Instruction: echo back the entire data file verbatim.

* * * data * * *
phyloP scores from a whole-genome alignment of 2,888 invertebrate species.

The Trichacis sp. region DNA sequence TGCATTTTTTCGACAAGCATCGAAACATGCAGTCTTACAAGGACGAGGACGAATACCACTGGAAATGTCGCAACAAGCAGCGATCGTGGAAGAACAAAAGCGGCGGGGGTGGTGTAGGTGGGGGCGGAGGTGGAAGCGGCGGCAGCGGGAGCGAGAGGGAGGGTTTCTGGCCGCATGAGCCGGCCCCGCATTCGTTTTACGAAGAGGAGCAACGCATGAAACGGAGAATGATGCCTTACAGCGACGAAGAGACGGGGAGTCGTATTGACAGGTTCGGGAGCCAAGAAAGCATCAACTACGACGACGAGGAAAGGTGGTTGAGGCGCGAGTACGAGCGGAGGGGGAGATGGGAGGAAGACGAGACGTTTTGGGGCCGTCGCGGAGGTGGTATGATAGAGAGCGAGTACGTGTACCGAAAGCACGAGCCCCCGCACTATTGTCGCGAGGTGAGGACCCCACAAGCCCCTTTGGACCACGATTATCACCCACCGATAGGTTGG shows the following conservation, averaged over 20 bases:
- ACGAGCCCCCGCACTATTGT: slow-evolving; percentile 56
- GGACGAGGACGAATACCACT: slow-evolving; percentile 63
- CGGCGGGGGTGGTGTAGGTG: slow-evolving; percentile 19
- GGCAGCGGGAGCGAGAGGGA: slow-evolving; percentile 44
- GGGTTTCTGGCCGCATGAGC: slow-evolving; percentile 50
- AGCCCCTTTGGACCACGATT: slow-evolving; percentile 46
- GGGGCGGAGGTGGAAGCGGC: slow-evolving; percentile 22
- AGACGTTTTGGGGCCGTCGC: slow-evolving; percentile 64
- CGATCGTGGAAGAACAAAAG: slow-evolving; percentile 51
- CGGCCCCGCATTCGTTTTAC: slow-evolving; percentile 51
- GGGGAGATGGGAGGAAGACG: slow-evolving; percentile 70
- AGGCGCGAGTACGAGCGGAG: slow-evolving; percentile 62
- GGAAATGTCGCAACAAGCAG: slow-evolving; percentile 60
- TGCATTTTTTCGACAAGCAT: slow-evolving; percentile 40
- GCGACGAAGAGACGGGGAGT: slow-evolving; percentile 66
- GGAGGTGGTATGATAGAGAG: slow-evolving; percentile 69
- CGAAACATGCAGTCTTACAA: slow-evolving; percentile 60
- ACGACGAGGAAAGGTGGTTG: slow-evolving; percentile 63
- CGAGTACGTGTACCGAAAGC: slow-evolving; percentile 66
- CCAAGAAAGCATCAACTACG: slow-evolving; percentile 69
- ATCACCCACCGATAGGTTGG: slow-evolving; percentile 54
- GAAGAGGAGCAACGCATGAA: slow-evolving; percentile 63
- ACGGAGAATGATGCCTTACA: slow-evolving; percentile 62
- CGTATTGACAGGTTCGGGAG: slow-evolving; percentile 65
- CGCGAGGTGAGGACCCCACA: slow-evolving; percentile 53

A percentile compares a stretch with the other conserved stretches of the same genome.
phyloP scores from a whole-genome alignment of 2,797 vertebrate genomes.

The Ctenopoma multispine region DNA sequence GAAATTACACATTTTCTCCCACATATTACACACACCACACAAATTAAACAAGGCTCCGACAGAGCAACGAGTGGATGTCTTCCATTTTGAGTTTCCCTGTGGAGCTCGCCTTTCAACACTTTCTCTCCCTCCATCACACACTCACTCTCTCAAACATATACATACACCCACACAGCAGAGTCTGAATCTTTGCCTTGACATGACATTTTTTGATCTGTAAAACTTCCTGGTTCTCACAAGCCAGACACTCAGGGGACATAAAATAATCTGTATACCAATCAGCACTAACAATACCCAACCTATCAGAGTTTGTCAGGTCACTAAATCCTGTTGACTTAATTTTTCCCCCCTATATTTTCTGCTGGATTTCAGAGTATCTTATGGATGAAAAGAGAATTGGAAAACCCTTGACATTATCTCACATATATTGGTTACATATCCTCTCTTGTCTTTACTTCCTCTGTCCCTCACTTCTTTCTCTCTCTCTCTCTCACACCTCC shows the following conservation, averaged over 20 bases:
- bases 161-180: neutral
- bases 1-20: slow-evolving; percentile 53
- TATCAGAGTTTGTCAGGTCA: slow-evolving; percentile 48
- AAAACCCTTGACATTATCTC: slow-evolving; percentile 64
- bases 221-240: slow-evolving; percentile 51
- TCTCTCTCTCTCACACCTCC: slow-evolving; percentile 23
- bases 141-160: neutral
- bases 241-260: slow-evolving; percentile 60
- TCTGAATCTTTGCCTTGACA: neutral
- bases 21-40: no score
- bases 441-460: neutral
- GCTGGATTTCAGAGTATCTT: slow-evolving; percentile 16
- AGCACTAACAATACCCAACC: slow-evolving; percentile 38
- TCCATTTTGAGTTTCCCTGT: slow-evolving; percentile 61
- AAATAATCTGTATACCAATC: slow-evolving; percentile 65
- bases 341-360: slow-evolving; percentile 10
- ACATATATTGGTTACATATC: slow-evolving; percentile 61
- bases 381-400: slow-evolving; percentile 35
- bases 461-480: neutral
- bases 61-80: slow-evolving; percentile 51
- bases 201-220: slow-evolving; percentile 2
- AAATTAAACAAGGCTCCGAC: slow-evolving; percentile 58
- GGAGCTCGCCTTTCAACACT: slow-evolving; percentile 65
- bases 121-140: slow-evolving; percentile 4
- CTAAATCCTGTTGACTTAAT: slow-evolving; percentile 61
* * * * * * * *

phyloP scores from a whole-genome alignment of 2,888 invertebrate species.

The Trichacis sp. region DNA sequence TGCATTTTTTCGACAAGCATCGAAACATGCAGTCTTACAAGGACGAGGACGAATACCACTGGAAATGTCGCAACAAGCAGCGATCGTGGAAGAACAAAAGCGGCGGGGGTGGTGTAGGTGGGGGCGGAGGTGGAAGCGGCGGCAGCGGGAGCGAGAGGGAGGGTTTCTGGCCGCATGAGCCGGCCCCGCATTCGTTTTACGAAGAGGAGCAACGCATGAAACGGAGAATGATGCCTTACAGCGACGAAGAGACGGGGAGTCGTATTGACAGGTTCGGGAGCCAAGAAAGCATCAACTACGACGACGAGGAAAGGTGGTTGAGGCGCGAGTACGAGCGGAGGGGGAGATGGGAGGAAGACGAGACGTTTTGGGGCCGTCGCGGAGGTGGTATGATAGAGAGCGAGTACGTGTACCGAAAGCACGAGCCCCCGCACTATTGTCGCGAGGTGAGGACCCCACAAGCCCCTTTGGACCACGATTATCACCCACCGATAGGTTGG shows the following conservation, averaged over 20 bases:
- ACGAGCCCCCGCACTATTGT: slow-evolving; percentile 56
- GGACGAGGACGAATACCACT: slow-evolving; percentile 63
- CGGCGGGGGTGGTGTAGGTG: slow-evolving; percentile 19
- GGCAGCGGGAGCGAGAGGGA: slow-evolving; percentile 44
- GGGTTTCTGGCCGCATGAGC: slow-evolving; percentile 50
- AGCCCCTTTGGACCACGATT: slow-evolving; percentile 46
- GGGGCGGAGGTGGAAGCGGC: slow-evolving; percentile 22
- AGACGTTTTGGGGCCGTCGC: slow-evolving; percentile 64
- CGATCGTGGAAGAACAAAAG: slow-evolving; percentile 51
- CGGCCCCGCATTCGTTTTAC: slow-evolving; percentile 51
- GGGGAGATGGGAGGAAGACG: slow-evolving; percentile 70
- AGGCGCGAGTACGAGCGGAG: slow-evolving; percentile 62
- GGAAATGTCGCAACAAGCAG: slow-evolving; percentile 60
- TGCATTTTTTCGACAAGCAT: slow-evolving; percentile 40
- GCGACGAAGAGACGGGGAGT: slow-evolving; percentile 66
- GGAGGTGGTATGATAGAGAG: slow-evolving; percentile 69
- CGAAACATGCAGTCTTACAA: slow-evolving; percentile 60
- ACGACGAGGAAAGGTGGTTG: slow-evolving; percentile 63
- CGAGTACGTGTACCGAAAGC: slow-evolving; percentile 66
- CCAAGAAAGCATCAACTACG: slow-evolving; percentile 69
- ATCACCCACCGATAGGTTGG: slow-evolving; percentile 54
- GAAGAGGAGCAACGCATGAA: slow-evolving; percentile 63
- ACGGAGAATGATGCCTTACA: slow-evolving; percentile 62
- CGTATTGACAGGTTCGGGAG: slow-evolving; percentile 65
- CGCGAGGTGAGGACCCCACA: slow-evolving; percentile 53

A percentile compares a stretch with the other conserved stretches of the same genome.
phyloP scores from a whole-genome alignment of 2,797 vertebrate genomes.

The Ctenopoma multispine region DNA sequence GAAATTACACATTTTCTCCCACATATTACACACACCACACAAATTAAACAAGGCTCCGACAGAGCAACGAGTGGATGTCTTCCATTTTGAGTTTCCCTGTGGAGCTCGCCTTTCAACACTTTCTCTCCCTCCATCACACACTCACTCTCTCAAACATATACATACACCCACACAGCAGAGTCTGAATCTTTGCCTTGACATGACATTTTTTGATCTGTAAAACTTCCTGGTTCTCACAAGCCAGACACTCAGGGGACATAAAATAATCTGTATACCAATCAGCACTAACAATACCCAACCTATCAGAGTTTGTCAGGTCACTAAATCCTGTTGACTTAATTTTTCCCCCCTATATTTTCTGCTGGATTTCAGAGTATCTTATGGATGAAAAGAGAATTGGAAAACCCTTGACATTATCTCACATATATTGGTTACATATCCTCTCTTGTCTTTACTTCCTCTGTCCCTCACTTCTTTCTCTCTCTCTCTCTCACACCTCC shows the following conservation, averaged over 20 bases:
- bases 161-180: neutral
- bases 1-20: slow-evolving; percentile 53
- TATCAGAGTTTGTCAGGTCA: slow-evolving; percentile 48
- AAAACCCTTGACATTATCTC: slow-evolving; percentile 64
- bases 221-240: slow-evolving; percentile 51
- TCTCTCTCTCTCACACCTCC: slow-evolving; percentile 23
- bases 141-160: neutral
- bases 241-260: slow-evolving; percentile 60
- TCTGAATCTTTGCCTTGACA: neutral
- bases 21-40: no score
- bases 441-460: neutral
- GCTGGATTTCAGAGTATCTT: slow-evolving; percentile 16
- AGCACTAACAATACCCAACC: slow-evolving; percentile 38
- TCCATTTTGAGTTTCCCTGT: slow-evolving; percentile 61
- AAATAATCTGTATACCAATC: slow-evolving; percentile 65
- bases 341-360: slow-evolving; percentile 10
- ACATATATTGGTTACATATC: slow-evolving; percentile 61
- bases 381-400: slow-evolving; percentile 35
- bases 461-480: neutral
- bases 61-80: slow-evolving; percentile 51
- bases 201-220: slow-evolving; percentile 2
- AAATTAAACAAGGCTCCGAC: slow-evolving; percentile 58
- GGAGCTCGCCTTTCAACACT: slow-evolving; percentile 65
- bases 121-140: slow-evolving; percentile 4
- CTAAATCCTGTTGACTTAAT: slow-evolving; percentile 61